This morning, inside cat Beaumont had a big adventure! Gerry took her outside onto the back porch and held her for a full minute, letting her look all around and take in all the sights and sounds of a summer morning. Nature! From a safe distance, of course! Just wait until the other cats, Pine and Fuqua wake up and Beaumont tells them all about her one adventure . . . but will they believe her?
Millay is undoubtedly one of the most-mentioned writers in my literary discussions and always one of my top choices for desert island reading, if I had to pick but one or two. Previously on the Quotidian:
Yesterday afternoon was my school's choir performance. In my posh neighborhood school, there is a choir: nobody thinks it's square and everyone competes to join but it's very exclusive: Monsieur Trianon, the music teacher, hand picks his choristers. The reason the choir is so successful is because of Monsieur Trianon himself. He is young and handsome and he had the choir sing not only the old jazz standards but also the latest hits, with very classy orchestration. Everyone gets all dressed up and the choir performs for the other students. Only the choir members' parents are invited because otherwise there'd be too many people. The gymnasium is always packed fit to burst as it is and there's an incredible atmosphere.
. . . the choir arrived to thundering applause, dressed in red and white with bow ties for the boys and long dresses with shoulder straps for the girls. Monsieur Trianon sat down on a high stool, his back to the audience, then raised a sort of baton with a little flashing red light at the end, silence fell nd the performance began.
Every time, it's a miracle. Here are all these people, full of heartache or hatred or desire, and we all have our troubles and the school year is filled with vulgarity and triviality and consequence, and there are all these teachers and kids of every shape and size, and there's this life we're struggling through full of shouting and tears and laughter and fights and break-ups and dashed hopes and unexpected luck -- it all disappears, just like that, when the choir begins to sing. Everyday life vanishes into song, you are suddenly overcome with a feeling of community, of deep solidarity, even love, and it diffuses the ugliness of everyday life into a spirit of perfect communion. Even the singers' faces are transformed: it's no longer Achille Grand-Fernet that I'm looking at (he is a very fine tenor), or Déborah Lemeur or Ségolène Rachet or Charles Saint-Sauveur. I see human beings, surrendering to music.
Every time, it's the same thing, I feel like crying, my throat goes all tight and I do the best I can to control myself but sometimes it gets close: I can hardly keep myself from sobbing. So when they sing a canon I look down at the ground because it's just too much emotion at once: it's too beautiful, and everyone singing together, this marvelous sharing, I'm no longer myself, I am just one part of a sublime whole, to which the others also belong, and I always wonder at such moments why this cannot be the rule of everyday life, instead of being an exceptional moment, during a choir.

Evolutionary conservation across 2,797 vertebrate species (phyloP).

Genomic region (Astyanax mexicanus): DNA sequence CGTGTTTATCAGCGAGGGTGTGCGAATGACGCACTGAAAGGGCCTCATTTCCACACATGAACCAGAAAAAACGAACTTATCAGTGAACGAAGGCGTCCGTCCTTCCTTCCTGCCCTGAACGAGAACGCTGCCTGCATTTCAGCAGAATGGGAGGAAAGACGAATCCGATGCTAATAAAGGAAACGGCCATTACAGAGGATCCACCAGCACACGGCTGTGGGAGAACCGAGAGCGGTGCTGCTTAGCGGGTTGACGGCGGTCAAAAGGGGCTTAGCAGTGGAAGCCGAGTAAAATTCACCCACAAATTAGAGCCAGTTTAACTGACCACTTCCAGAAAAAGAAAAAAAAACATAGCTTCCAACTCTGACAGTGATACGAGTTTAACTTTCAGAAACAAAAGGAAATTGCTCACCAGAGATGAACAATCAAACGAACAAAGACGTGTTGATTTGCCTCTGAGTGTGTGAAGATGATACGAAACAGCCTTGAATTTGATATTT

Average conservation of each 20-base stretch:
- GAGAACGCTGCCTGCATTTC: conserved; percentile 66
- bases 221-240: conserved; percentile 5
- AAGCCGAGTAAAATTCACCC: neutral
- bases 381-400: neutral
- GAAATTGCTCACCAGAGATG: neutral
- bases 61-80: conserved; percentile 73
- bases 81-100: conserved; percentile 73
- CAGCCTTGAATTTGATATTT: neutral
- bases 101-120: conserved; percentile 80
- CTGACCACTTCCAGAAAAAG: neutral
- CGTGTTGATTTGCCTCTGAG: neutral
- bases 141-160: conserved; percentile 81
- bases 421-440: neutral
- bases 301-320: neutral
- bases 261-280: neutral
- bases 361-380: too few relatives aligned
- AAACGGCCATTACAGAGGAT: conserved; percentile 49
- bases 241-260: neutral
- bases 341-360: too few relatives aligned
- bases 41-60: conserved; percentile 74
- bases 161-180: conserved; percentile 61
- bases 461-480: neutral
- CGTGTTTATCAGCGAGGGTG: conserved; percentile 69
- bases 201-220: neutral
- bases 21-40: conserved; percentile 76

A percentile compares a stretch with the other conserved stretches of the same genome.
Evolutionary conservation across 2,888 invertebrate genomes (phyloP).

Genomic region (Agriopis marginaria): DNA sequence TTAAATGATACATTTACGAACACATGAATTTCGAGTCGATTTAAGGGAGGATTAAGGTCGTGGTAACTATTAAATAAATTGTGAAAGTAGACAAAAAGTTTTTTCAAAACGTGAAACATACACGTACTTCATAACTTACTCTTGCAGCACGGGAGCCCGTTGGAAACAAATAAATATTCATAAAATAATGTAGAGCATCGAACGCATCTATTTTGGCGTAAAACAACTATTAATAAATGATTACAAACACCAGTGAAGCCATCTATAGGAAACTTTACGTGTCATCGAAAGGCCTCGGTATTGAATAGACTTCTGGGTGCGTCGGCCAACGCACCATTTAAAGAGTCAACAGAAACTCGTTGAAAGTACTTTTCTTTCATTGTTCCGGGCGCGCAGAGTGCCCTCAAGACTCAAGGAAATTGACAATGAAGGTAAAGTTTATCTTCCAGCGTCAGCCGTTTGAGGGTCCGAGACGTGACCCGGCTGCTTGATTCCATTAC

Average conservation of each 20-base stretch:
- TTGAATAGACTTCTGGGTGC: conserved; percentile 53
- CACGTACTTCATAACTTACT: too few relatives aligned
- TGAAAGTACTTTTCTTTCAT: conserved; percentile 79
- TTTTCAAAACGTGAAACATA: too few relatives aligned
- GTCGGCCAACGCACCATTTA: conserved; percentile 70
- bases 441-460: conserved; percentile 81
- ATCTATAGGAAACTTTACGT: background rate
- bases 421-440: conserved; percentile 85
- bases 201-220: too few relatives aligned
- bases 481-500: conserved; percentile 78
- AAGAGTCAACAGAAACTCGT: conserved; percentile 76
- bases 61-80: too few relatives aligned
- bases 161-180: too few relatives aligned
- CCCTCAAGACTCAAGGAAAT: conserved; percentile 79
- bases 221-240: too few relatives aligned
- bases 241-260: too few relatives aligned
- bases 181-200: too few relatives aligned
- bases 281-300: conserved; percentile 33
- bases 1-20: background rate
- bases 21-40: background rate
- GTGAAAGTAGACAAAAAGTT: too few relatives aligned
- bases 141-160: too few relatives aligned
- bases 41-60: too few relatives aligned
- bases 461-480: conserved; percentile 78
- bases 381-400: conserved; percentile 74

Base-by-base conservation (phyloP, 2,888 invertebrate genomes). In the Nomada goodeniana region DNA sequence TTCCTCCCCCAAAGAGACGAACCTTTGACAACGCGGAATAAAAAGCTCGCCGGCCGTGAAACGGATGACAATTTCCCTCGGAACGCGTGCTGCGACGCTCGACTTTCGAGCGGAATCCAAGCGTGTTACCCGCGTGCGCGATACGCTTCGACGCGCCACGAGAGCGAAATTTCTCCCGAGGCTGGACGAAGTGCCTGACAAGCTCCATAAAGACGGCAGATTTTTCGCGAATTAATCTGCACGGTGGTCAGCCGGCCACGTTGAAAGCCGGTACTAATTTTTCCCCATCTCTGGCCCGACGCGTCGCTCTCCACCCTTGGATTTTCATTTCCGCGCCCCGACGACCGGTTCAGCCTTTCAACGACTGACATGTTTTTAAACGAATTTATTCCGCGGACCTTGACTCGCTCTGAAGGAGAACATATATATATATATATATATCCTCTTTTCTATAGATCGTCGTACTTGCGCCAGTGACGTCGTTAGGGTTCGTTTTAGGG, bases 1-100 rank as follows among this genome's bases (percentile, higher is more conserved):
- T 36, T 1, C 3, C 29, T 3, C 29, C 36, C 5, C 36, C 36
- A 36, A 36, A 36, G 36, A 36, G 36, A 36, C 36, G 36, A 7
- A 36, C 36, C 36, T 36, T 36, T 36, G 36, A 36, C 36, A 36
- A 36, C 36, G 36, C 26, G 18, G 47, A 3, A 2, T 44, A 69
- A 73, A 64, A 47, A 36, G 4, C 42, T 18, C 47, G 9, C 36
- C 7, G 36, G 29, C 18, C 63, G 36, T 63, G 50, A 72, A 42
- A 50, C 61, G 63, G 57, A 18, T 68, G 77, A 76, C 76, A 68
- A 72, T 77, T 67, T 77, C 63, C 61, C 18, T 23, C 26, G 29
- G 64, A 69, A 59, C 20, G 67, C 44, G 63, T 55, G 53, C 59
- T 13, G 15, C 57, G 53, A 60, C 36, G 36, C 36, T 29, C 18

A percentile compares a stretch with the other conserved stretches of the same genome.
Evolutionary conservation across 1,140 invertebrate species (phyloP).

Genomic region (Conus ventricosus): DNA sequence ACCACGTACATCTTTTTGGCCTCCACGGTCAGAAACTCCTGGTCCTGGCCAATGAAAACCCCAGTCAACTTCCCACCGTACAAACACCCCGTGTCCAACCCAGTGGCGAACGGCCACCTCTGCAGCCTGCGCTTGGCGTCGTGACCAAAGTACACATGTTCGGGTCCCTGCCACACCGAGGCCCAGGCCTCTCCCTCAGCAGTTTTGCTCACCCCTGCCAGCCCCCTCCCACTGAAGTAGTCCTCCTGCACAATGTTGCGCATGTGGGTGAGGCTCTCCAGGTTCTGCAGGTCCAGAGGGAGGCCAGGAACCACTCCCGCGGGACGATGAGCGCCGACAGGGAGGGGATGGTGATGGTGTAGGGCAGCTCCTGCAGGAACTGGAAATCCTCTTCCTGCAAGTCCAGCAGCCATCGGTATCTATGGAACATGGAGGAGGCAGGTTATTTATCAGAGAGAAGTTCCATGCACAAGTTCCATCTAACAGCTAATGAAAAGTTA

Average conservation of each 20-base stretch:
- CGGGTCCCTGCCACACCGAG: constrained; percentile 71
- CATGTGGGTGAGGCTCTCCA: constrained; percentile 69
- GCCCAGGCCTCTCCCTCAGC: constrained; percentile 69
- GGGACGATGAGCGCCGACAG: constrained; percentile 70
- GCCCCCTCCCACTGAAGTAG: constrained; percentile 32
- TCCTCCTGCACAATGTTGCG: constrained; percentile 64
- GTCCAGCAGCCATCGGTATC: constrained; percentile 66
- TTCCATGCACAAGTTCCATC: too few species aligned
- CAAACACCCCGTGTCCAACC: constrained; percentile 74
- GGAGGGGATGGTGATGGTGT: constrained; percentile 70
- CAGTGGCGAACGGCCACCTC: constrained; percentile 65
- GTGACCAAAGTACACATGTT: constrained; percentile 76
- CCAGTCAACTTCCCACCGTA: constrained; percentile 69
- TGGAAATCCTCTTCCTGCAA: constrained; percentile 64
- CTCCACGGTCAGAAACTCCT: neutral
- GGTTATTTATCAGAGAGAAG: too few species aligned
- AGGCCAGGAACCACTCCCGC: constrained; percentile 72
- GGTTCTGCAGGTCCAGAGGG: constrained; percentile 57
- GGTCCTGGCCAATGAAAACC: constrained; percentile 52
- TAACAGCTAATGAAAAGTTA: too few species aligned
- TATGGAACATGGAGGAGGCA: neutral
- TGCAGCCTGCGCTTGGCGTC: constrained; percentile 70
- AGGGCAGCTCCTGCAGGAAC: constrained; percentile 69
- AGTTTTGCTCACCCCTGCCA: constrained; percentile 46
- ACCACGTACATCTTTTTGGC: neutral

When the music stops, everyone applauds, their faces all lit up, the choir radiant. It is so beautiful.
In the end, I wonder if the true movement of the world might not be a voice raised in song. (pp 184 - 85)
PS McCartney Brothers, Spring 2004
In the fall of 2002, Ben & Sam had a choir / field trip to Trinity on the Green and spent the weekend with the New Haven choir families. Liz, Duo, Will, and Sam Dickinson were Ben's host family; and Ben managed to leave a pair of shoes behind, which Liz put in the mail for us. We've been BPPs (best pen pals) ever since! Thanks Dickinsons!
We also like to marvel over the parallels that both our elder boys are named "William" (our Ben is actually "William Benedict") and both younger sons are named "Samuel." The two older boys have both continued to focus on their music; while the two younger, taller sons focused on collegiate football. Will coincidences never cease?
Last summer, I received the following note and word - a - day definition from my brother:
"Back when I was in the Corps, after Vietnam and Chicago,
I was assigned to 3rd Recruit Training Battalion at MCRD San Diego.
They set me up with a desk just inside the office complex where I
was supposed to "greet" and direct personnel to the correct clerk
for assistance. In addition to that I was given about 12 or 15
unrelated tasks such as ID cards, etc.
Now I find out after all these years that I had a real job title.
Wish I had known this word then!"
Brummbaer aka Sgt Carriker, USMC
noun: A servant or a low-level employee tasked with many things.
From Latin factotum, from facere (to do) + totus (all).
Earliest documented use: 1573.
"Now, a reporter trying to interview a business source
is confronted by a phalanx of factotums."
David Carr; The Puppetry of Quotation Approval; The New York Times; Sept 16, 2012.
How timely for me that my brother shared factotum when he did because I was right in the middle of reading a novel -- The Elegance of the Hedghog by Muriel Barbery -- in which I encountered this unusual word not once but twice. Without his note, I would surely have had to look it up!